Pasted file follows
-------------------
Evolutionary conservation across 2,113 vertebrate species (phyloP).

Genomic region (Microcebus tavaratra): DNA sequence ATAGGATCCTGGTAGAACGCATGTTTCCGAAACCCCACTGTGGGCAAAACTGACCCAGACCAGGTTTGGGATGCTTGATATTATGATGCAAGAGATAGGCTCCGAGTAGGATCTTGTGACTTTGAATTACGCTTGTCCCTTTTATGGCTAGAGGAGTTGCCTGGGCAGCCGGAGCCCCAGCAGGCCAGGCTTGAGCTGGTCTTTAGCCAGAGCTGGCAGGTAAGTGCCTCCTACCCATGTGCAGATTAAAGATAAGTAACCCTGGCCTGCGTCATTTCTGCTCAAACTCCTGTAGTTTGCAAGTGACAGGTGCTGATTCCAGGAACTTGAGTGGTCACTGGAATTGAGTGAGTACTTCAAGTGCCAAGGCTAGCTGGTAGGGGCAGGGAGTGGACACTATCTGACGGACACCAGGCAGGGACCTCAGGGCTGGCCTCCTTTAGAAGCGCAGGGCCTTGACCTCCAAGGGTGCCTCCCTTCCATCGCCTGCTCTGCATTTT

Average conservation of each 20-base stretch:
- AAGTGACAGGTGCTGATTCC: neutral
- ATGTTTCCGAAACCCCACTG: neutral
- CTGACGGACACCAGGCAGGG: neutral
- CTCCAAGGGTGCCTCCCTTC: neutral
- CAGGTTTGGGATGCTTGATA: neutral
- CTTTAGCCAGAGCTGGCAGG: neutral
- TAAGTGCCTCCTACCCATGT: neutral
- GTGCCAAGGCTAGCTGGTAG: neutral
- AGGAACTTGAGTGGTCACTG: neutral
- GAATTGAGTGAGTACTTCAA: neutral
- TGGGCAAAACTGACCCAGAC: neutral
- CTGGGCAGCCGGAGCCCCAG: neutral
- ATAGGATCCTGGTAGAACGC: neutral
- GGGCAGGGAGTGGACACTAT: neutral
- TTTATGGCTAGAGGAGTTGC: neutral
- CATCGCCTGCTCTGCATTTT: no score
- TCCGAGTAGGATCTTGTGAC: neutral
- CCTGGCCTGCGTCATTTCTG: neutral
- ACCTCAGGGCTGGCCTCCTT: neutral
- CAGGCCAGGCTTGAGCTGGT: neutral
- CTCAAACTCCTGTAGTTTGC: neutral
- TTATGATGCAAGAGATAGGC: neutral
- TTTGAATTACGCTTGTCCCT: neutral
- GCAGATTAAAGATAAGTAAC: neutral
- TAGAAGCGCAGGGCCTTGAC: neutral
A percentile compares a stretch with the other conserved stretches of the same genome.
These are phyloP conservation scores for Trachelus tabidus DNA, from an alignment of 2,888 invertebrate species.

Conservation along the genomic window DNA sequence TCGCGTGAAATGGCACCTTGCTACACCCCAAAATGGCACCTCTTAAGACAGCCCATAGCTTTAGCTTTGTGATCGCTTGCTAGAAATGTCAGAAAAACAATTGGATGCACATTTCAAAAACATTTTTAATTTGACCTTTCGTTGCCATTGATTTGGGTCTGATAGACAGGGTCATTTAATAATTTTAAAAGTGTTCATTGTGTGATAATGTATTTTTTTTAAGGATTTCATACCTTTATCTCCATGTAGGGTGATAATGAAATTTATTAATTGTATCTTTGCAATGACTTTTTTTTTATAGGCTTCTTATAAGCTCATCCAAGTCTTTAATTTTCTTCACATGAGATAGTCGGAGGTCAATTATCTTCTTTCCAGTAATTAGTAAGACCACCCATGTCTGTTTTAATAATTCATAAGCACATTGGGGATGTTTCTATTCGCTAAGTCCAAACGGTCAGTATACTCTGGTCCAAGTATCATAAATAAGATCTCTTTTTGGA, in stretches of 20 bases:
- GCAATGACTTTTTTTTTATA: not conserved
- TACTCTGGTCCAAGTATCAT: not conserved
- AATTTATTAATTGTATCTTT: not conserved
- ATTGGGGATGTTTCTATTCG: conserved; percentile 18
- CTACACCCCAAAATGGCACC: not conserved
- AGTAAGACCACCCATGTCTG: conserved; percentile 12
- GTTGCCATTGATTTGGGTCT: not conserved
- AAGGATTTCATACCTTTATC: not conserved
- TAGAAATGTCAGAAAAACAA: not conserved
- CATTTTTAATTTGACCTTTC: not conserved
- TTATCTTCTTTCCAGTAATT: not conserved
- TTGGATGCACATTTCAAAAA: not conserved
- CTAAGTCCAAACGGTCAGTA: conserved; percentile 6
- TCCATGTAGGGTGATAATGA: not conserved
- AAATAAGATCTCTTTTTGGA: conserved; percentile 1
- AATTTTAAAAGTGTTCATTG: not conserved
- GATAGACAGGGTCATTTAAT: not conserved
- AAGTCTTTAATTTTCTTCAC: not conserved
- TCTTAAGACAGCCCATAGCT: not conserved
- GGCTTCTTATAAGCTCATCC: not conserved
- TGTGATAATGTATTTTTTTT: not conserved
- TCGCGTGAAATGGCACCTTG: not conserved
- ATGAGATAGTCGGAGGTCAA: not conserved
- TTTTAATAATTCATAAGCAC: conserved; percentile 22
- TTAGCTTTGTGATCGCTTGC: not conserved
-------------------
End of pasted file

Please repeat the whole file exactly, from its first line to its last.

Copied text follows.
Evolutionary conservation across 2,113 vertebrate species (phyloP).

Genomic region (Microcebus tavaratra): DNA sequence ATAGGATCCTGGTAGAACGCATGTTTCCGAAACCCCACTGTGGGCAAAACTGACCCAGACCAGGTTTGGGATGCTTGATATTATGATGCAAGAGATAGGCTCCGAGTAGGATCTTGTGACTTTGAATTACGCTTGTCCCTTTTATGGCTAGAGGAGTTGCCTGGGCAGCCGGAGCCCCAGCAGGCCAGGCTTGAGCTGGTCTTTAGCCAGAGCTGGCAGGTAAGTGCCTCCTACCCATGTGCAGATTAAAGATAAGTAACCCTGGCCTGCGTCATTTCTGCTCAAACTCCTGTAGTTTGCAAGTGACAGGTGCTGATTCCAGGAACTTGAGTGGTCACTGGAATTGAGTGAGTACTTCAAGTGCCAAGGCTAGCTGGTAGGGGCAGGGAGTGGACACTATCTGACGGACACCAGGCAGGGACCTCAGGGCTGGCCTCCTTTAGAAGCGCAGGGCCTTGACCTCCAAGGGTGCCTCCCTTCCATCGCCTGCTCTGCATTTT

Average conservation of each 20-base stretch:
- AAGTGACAGGTGCTGATTCC: neutral
- ATGTTTCCGAAACCCCACTG: neutral
- CTGACGGACACCAGGCAGGG: neutral
- CTCCAAGGGTGCCTCCCTTC: neutral
- CAGGTTTGGGATGCTTGATA: neutral
- CTTTAGCCAGAGCTGGCAGG: neutral
- TAAGTGCCTCCTACCCATGT: neutral
- GTGCCAAGGCTAGCTGGTAG: neutral
- AGGAACTTGAGTGGTCACTG: neutral
- GAATTGAGTGAGTACTTCAA: neutral
- TGGGCAAAACTGACCCAGAC: neutral
- CTGGGCAGCCGGAGCCCCAG: neutral
- ATAGGATCCTGGTAGAACGC: neutral
- GGGCAGGGAGTGGACACTAT: neutral
- TTTATGGCTAGAGGAGTTGC: neutral
- CATCGCCTGCTCTGCATTTT: no score
- TCCGAGTAGGATCTTGTGAC: neutral
- CCTGGCCTGCGTCATTTCTG: neutral
- ACCTCAGGGCTGGCCTCCTT: neutral
- CAGGCCAGGCTTGAGCTGGT: neutral
- CTCAAACTCCTGTAGTTTGC: neutral
- TTATGATGCAAGAGATAGGC: neutral
- TTTGAATTACGCTTGTCCCT: neutral
- GCAGATTAAAGATAAGTAAC: neutral
- TAGAAGCGCAGGGCCTTGAC: neutral
A percentile compares a stretch with the other conserved stretches of the same genome.
These are phyloP conservation scores for Trachelus tabidus DNA, from an alignment of 2,888 invertebrate species.

Conservation along the genomic window DNA sequence TCGCGTGAAATGGCACCTTGCTACACCCCAAAATGGCACCTCTTAAGACAGCCCATAGCTTTAGCTTTGTGATCGCTTGCTAGAAATGTCAGAAAAACAATTGGATGCACATTTCAAAAACATTTTTAATTTGACCTTTCGTTGCCATTGATTTGGGTCTGATAGACAGGGTCATTTAATAATTTTAAAAGTGTTCATTGTGTGATAATGTATTTTTTTTAAGGATTTCATACCTTTATCTCCATGTAGGGTGATAATGAAATTTATTAATTGTATCTTTGCAATGACTTTTTTTTTATAGGCTTCTTATAAGCTCATCCAAGTCTTTAATTTTCTTCACATGAGATAGTCGGAGGTCAATTATCTTCTTTCCAGTAATTAGTAAGACCACCCATGTCTGTTTTAATAATTCATAAGCACATTGGGGATGTTTCTATTCGCTAAGTCCAAACGGTCAGTATACTCTGGTCCAAGTATCATAAATAAGATCTCTTTTTGGA, in stretches of 20 bases:
- GCAATGACTTTTTTTTTATA: not conserved
- TACTCTGGTCCAAGTATCAT: not conserved
- AATTTATTAATTGTATCTTT: not conserved
- ATTGGGGATGTTTCTATTCG: conserved; percentile 18
- CTACACCCCAAAATGGCACC: not conserved
- AGTAAGACCACCCATGTCTG: conserved; percentile 12
- GTTGCCATTGATTTGGGTCT: not conserved
- AAGGATTTCATACCTTTATC: not conserved
- TAGAAATGTCAGAAAAACAA: not conserved
- CATTTTTAATTTGACCTTTC: not conserved
- TTATCTTCTTTCCAGTAATT: not conserved
- TTGGATGCACATTTCAAAAA: not conserved
- CTAAGTCCAAACGGTCAGTA: conserved; percentile 6
- TCCATGTAGGGTGATAATGA: not conserved
- AAATAAGATCTCTTTTTGGA: conserved; percentile 1
- AATTTTAAAAGTGTTCATTG: not conserved
- GATAGACAGGGTCATTTAAT: not conserved
- AAGTCTTTAATTTTCTTCAC: not conserved
- TCTTAAGACAGCCCATAGCT: not conserved
- GGCTTCTTATAAGCTCATCC: not conserved
- TGTGATAATGTATTTTTTTT: not conserved
- TCGCGTGAAATGGCACCTTG: not conserved
- ATGAGATAGTCGGAGGTCAA: not conserved
- TTTTAATAATTCATAAGCAC: conserved; percentile 22
- TTAGCTTTGTGATCGCTTGC: not conserved